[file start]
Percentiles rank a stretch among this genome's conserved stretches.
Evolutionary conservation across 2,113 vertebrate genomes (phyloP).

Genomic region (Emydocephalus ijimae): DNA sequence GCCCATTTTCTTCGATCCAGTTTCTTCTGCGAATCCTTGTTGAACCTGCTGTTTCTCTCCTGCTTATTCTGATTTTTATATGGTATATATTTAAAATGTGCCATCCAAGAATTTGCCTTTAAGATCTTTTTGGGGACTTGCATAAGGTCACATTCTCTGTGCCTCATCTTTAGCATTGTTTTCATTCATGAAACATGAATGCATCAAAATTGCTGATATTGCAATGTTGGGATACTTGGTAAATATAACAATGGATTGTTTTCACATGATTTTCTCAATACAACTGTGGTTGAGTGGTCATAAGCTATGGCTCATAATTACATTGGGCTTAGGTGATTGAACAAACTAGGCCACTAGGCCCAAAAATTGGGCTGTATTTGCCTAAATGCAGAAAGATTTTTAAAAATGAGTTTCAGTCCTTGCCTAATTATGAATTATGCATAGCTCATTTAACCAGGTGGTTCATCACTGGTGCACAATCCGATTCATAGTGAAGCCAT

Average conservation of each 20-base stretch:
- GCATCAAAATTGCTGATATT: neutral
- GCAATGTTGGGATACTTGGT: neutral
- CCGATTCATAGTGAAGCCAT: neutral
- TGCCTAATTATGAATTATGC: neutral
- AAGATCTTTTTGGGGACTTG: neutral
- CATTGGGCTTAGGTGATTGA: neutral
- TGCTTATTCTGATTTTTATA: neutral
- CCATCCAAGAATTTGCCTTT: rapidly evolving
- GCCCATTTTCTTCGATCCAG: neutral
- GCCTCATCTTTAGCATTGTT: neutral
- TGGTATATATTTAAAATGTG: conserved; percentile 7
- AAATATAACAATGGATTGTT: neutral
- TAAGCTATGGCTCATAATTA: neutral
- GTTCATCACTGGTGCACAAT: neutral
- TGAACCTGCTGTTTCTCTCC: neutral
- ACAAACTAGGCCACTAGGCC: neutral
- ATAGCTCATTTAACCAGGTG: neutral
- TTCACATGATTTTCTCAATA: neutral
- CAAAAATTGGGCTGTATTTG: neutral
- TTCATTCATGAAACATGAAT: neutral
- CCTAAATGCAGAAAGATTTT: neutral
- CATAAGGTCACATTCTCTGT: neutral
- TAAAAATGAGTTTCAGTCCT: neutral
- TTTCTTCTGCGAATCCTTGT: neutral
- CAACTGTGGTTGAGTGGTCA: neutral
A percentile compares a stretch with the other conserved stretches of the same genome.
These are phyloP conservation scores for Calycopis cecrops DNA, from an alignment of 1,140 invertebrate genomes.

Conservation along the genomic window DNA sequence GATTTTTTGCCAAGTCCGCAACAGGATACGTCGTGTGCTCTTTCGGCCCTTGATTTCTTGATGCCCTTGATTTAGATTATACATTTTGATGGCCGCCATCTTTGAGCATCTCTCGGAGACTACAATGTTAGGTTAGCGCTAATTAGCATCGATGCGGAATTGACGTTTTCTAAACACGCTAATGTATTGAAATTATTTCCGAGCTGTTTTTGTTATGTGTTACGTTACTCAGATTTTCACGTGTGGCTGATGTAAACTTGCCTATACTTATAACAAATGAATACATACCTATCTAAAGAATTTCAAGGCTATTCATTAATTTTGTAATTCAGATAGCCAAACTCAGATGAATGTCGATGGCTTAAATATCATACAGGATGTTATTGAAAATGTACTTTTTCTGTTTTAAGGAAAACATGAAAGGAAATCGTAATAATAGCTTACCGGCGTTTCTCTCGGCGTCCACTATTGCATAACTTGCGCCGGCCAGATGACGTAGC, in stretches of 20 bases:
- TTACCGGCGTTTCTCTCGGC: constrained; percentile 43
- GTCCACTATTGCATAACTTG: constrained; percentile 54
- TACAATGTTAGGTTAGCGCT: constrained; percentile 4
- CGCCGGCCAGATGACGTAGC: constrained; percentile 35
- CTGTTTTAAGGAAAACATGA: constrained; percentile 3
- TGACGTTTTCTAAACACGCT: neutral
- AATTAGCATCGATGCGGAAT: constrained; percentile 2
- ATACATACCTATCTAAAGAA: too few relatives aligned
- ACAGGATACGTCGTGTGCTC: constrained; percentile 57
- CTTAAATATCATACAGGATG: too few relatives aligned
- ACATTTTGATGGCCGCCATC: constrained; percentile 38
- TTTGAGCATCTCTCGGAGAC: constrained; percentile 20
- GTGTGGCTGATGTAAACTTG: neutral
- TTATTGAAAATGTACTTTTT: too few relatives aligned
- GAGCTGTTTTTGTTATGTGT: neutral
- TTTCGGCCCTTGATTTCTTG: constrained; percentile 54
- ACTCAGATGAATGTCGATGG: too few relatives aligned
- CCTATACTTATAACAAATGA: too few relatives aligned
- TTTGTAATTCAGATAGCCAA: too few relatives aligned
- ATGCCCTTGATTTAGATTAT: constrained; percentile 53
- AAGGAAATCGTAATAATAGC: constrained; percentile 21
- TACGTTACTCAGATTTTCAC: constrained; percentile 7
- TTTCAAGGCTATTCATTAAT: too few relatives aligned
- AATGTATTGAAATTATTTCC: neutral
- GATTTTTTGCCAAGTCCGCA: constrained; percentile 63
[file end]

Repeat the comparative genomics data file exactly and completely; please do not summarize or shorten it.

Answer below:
Percentiles rank a stretch among this genome's conserved stretches.
Evolutionary conservation across 2,113 vertebrate genomes (phyloP).

Genomic region (Emydocephalus ijimae): DNA sequence GCCCATTTTCTTCGATCCAGTTTCTTCTGCGAATCCTTGTTGAACCTGCTGTTTCTCTCCTGCTTATTCTGATTTTTATATGGTATATATTTAAAATGTGCCATCCAAGAATTTGCCTTTAAGATCTTTTTGGGGACTTGCATAAGGTCACATTCTCTGTGCCTCATCTTTAGCATTGTTTTCATTCATGAAACATGAATGCATCAAAATTGCTGATATTGCAATGTTGGGATACTTGGTAAATATAACAATGGATTGTTTTCACATGATTTTCTCAATACAACTGTGGTTGAGTGGTCATAAGCTATGGCTCATAATTACATTGGGCTTAGGTGATTGAACAAACTAGGCCACTAGGCCCAAAAATTGGGCTGTATTTGCCTAAATGCAGAAAGATTTTTAAAAATGAGTTTCAGTCCTTGCCTAATTATGAATTATGCATAGCTCATTTAACCAGGTGGTTCATCACTGGTGCACAATCCGATTCATAGTGAAGCCAT

Average conservation of each 20-base stretch:
- GCATCAAAATTGCTGATATT: neutral
- GCAATGTTGGGATACTTGGT: neutral
- CCGATTCATAGTGAAGCCAT: neutral
- TGCCTAATTATGAATTATGC: neutral
- AAGATCTTTTTGGGGACTTG: neutral
- CATTGGGCTTAGGTGATTGA: neutral
- TGCTTATTCTGATTTTTATA: neutral
- CCATCCAAGAATTTGCCTTT: rapidly evolving
- GCCCATTTTCTTCGATCCAG: neutral
- GCCTCATCTTTAGCATTGTT: neutral
- TGGTATATATTTAAAATGTG: conserved; percentile 7
- AAATATAACAATGGATTGTT: neutral
- TAAGCTATGGCTCATAATTA: neutral
- GTTCATCACTGGTGCACAAT: neutral
- TGAACCTGCTGTTTCTCTCC: neutral
- ACAAACTAGGCCACTAGGCC: neutral
- ATAGCTCATTTAACCAGGTG: neutral
- TTCACATGATTTTCTCAATA: neutral
- CAAAAATTGGGCTGTATTTG: neutral
- TTCATTCATGAAACATGAAT: neutral
- CCTAAATGCAGAAAGATTTT: neutral
- CATAAGGTCACATTCTCTGT: neutral
- TAAAAATGAGTTTCAGTCCT: neutral
- TTTCTTCTGCGAATCCTTGT: neutral
- CAACTGTGGTTGAGTGGTCA: neutral
A percentile compares a stretch with the other conserved stretches of the same genome.
These are phyloP conservation scores for Calycopis cecrops DNA, from an alignment of 1,140 invertebrate genomes.

Conservation along the genomic window DNA sequence GATTTTTTGCCAAGTCCGCAACAGGATACGTCGTGTGCTCTTTCGGCCCTTGATTTCTTGATGCCCTTGATTTAGATTATACATTTTGATGGCCGCCATCTTTGAGCATCTCTCGGAGACTACAATGTTAGGTTAGCGCTAATTAGCATCGATGCGGAATTGACGTTTTCTAAACACGCTAATGTATTGAAATTATTTCCGAGCTGTTTTTGTTATGTGTTACGTTACTCAGATTTTCACGTGTGGCTGATGTAAACTTGCCTATACTTATAACAAATGAATACATACCTATCTAAAGAATTTCAAGGCTATTCATTAATTTTGTAATTCAGATAGCCAAACTCAGATGAATGTCGATGGCTTAAATATCATACAGGATGTTATTGAAAATGTACTTTTTCTGTTTTAAGGAAAACATGAAAGGAAATCGTAATAATAGCTTACCGGCGTTTCTCTCGGCGTCCACTATTGCATAACTTGCGCCGGCCAGATGACGTAGC, in stretches of 20 bases:
- TTACCGGCGTTTCTCTCGGC: constrained; percentile 43
- GTCCACTATTGCATAACTTG: constrained; percentile 54
- TACAATGTTAGGTTAGCGCT: constrained; percentile 4
- CGCCGGCCAGATGACGTAGC: constrained; percentile 35
- CTGTTTTAAGGAAAACATGA: constrained; percentile 3
- TGACGTTTTCTAAACACGCT: neutral
- AATTAGCATCGATGCGGAAT: constrained; percentile 2
- ATACATACCTATCTAAAGAA: too few relatives aligned
- ACAGGATACGTCGTGTGCTC: constrained; percentile 57
- CTTAAATATCATACAGGATG: too few relatives aligned
- ACATTTTGATGGCCGCCATC: constrained; percentile 38
- TTTGAGCATCTCTCGGAGAC: constrained; percentile 20
- GTGTGGCTGATGTAAACTTG: neutral
- TTATTGAAAATGTACTTTTT: too few relatives aligned
- GAGCTGTTTTTGTTATGTGT: neutral
- TTTCGGCCCTTGATTTCTTG: constrained; percentile 54
- ACTCAGATGAATGTCGATGG: too few relatives aligned
- CCTATACTTATAACAAATGA: too few relatives aligned
- TTTGTAATTCAGATAGCCAA: too few relatives aligned
- ATGCCCTTGATTTAGATTAT: constrained; percentile 53
- AAGGAAATCGTAATAATAGC: constrained; percentile 21
- TACGTTACTCAGATTTTCAC: constrained; percentile 7
- TTTCAAGGCTATTCATTAAT: too few relatives aligned
- AATGTATTGAAATTATTTCC: neutral
- GATTTTTTGCCAAGTCCGCA: constrained; percentile 63